conchologists by the name of Nerita littoralis. On examination, these shells were
found to have been rubbed down on the valve with a stone, to make a second hole-for
the purpose, as it appeared evident, of their being strung to form necklaces; and a
vegetable fibre, serving this purpose, was also discovered, a portion of which was
through the shells. A small fibula of bone, and a knife, or arrow-head, of flint, were
also found' (PRIA pp.188-89). In the outer part of this mound there were found four
small stone cists, each of which contained an urn of baked clay and food vessels, two
of which were bowls, in which were pieces of burnt bone and ashes. This remaining
tomb was in the centre of the tumulus and no passage leading to it was recorded.
Borlase ponders whether this tomb is the same type as those found in Carrowmore.
He wrote that 'the resemblance of the structure, as it stands, to dolmens enclosed in
tumuli of the Carrowmore type, and leads us to think it more likely than not that
these features once existed'. J.W.Poe, suggested that the burial be more like a Cist.
He notes that this 'is the smallest to be seen in County Dublin, and is, perhaps, more
properly designated Kistvaen. It consists of a long table-stone, resembling a coffin in
shape, supported on several smaller stones set in the ground'.

Linkardstown Name & Dating:
During the course of ploughing in the 1940's, a megalithic grave was discovered in
the town-land of Linkardstown, south-east of Carlow town (CW012-017), which was
subsequently excavated by Joseph Raftery in 1944 and this name is now applied to
this small group of third millennium burials. The mounds, in most cases, are fairly
uniform in size, 22m-25m in diameter, although Knockmaree was 35m in diameter,
and are generally placed in relatively commanding positions on ridges or hilltops.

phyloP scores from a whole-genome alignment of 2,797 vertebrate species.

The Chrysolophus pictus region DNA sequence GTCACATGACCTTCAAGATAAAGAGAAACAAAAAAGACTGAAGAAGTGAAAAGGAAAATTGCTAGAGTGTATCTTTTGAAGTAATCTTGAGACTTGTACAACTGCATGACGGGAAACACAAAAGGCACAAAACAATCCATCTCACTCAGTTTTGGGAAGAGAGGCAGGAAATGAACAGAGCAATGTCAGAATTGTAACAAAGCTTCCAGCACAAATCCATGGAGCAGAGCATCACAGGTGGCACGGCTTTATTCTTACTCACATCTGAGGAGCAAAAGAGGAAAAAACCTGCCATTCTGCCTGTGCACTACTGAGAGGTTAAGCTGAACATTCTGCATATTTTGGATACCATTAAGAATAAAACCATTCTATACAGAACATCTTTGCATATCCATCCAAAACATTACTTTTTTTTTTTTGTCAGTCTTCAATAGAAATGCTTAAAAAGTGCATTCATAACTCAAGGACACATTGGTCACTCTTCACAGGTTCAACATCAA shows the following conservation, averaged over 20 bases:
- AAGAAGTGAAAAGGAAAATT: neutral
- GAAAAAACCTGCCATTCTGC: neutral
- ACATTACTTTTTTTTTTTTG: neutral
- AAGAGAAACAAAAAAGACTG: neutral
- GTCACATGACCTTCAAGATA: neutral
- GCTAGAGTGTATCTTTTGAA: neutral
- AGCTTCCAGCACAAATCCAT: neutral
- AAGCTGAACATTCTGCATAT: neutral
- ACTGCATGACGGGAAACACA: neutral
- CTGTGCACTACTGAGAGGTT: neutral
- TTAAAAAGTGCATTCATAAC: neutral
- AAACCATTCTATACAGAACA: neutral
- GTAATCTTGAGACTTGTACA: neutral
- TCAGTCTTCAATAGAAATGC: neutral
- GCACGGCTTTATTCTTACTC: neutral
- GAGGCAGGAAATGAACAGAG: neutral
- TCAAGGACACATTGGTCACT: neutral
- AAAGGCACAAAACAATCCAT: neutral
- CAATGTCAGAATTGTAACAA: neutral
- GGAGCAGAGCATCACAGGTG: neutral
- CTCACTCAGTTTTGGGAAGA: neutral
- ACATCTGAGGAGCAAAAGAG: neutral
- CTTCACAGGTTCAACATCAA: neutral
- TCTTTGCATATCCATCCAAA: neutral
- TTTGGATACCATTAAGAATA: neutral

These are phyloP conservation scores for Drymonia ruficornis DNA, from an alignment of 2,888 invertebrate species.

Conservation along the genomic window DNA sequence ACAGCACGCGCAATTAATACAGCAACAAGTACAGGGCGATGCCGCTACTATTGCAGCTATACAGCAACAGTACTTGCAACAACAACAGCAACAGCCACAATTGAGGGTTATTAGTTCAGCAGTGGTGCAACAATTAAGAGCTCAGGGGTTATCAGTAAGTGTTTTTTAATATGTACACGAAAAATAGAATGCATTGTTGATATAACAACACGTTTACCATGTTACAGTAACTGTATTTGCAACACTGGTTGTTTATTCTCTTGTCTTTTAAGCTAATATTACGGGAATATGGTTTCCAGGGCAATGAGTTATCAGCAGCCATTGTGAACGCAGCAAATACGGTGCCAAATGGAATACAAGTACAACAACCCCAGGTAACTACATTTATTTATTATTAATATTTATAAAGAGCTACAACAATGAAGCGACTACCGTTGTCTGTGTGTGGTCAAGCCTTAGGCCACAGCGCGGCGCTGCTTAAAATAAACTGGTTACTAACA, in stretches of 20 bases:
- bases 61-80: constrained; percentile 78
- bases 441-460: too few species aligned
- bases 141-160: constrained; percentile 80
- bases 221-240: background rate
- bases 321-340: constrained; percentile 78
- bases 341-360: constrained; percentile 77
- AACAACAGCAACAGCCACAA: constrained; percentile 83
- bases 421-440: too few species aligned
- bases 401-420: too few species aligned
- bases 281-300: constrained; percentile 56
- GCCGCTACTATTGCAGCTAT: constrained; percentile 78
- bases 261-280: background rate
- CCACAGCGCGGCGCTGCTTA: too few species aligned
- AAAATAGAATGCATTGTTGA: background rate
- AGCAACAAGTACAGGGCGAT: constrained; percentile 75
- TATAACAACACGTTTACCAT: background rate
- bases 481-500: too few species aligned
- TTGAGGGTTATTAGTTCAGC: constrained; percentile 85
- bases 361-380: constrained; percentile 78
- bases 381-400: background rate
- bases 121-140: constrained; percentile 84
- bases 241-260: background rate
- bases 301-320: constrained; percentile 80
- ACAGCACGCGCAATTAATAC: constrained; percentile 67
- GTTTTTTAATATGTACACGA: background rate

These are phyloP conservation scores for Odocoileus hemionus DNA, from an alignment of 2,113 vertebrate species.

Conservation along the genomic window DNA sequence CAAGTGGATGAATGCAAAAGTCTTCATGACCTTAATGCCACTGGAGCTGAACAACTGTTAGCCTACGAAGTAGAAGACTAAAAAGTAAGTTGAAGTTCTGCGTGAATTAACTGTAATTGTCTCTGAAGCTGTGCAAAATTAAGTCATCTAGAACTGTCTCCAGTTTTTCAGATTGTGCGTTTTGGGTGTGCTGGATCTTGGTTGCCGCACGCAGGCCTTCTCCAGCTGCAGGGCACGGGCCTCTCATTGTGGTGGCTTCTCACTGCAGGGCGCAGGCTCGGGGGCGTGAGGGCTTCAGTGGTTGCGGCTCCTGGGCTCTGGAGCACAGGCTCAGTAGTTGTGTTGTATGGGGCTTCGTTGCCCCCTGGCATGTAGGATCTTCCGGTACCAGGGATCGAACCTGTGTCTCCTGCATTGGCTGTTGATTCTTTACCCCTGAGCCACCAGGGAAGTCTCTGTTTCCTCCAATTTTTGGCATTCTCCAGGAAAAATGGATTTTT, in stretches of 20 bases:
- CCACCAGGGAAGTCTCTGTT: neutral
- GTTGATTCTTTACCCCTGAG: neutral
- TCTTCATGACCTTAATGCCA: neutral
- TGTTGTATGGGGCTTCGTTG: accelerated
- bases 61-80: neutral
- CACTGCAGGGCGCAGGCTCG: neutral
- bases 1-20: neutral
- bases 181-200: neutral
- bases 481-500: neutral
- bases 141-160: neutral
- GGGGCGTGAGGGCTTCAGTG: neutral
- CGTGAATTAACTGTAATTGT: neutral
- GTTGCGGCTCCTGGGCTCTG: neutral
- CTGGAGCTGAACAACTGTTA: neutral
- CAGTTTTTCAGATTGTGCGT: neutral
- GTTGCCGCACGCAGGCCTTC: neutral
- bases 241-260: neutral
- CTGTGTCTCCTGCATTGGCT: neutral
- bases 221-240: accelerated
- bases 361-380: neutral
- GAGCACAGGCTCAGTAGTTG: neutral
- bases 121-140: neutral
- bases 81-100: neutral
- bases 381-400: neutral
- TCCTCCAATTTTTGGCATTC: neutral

About nine or so other graves are believed to be of the Linkardstown type and they
consist of a low circular mound, at the centre of which is usually a massive, stone
polygonal cist, formed of large inward sloping granite blocks, covered with a single
or two over-lapping, stones and built on the old ground surface which formed the
floor of the grave. These burials were long dated to the late Neolithic period, around
2,000 BC, but recent radiocarbon dates from the tombs confirm that they can now be
firmly placed in the middle of the Neolithic. The dates are as follows: Ardcrony,
County Tipperary - c.2725 BC; Ballintruer More, County Wicklow - c.2850 BC and
Ashley Park, County Tipperary - c.2815 BC (Manning, C.). These dates are
comparable with that of the great passage tombs, to which their round mounds,
central burials and grave goods seem to relate to. It also shows that the single-grave
burial in cists was being practised at the same time as the communal burials in that
of passage tombs.
Borlase, William C., ‘The Dolmens of Ireland’ Vol. II (1897)
Manning, C., ‘A Neolithic Burial Mound at Ashleypark, Co. Tipperary’ PRIA (1985)
Poe, J., W. ‘The Cromlechs of County Dublin’ (1904)
Wood-Martin, W., G. ‘Pagan Ireland’ (1895)
Proceedings of the Royal Irish Academy, Vol. 1 (1836 - 1840, pp. 177-191)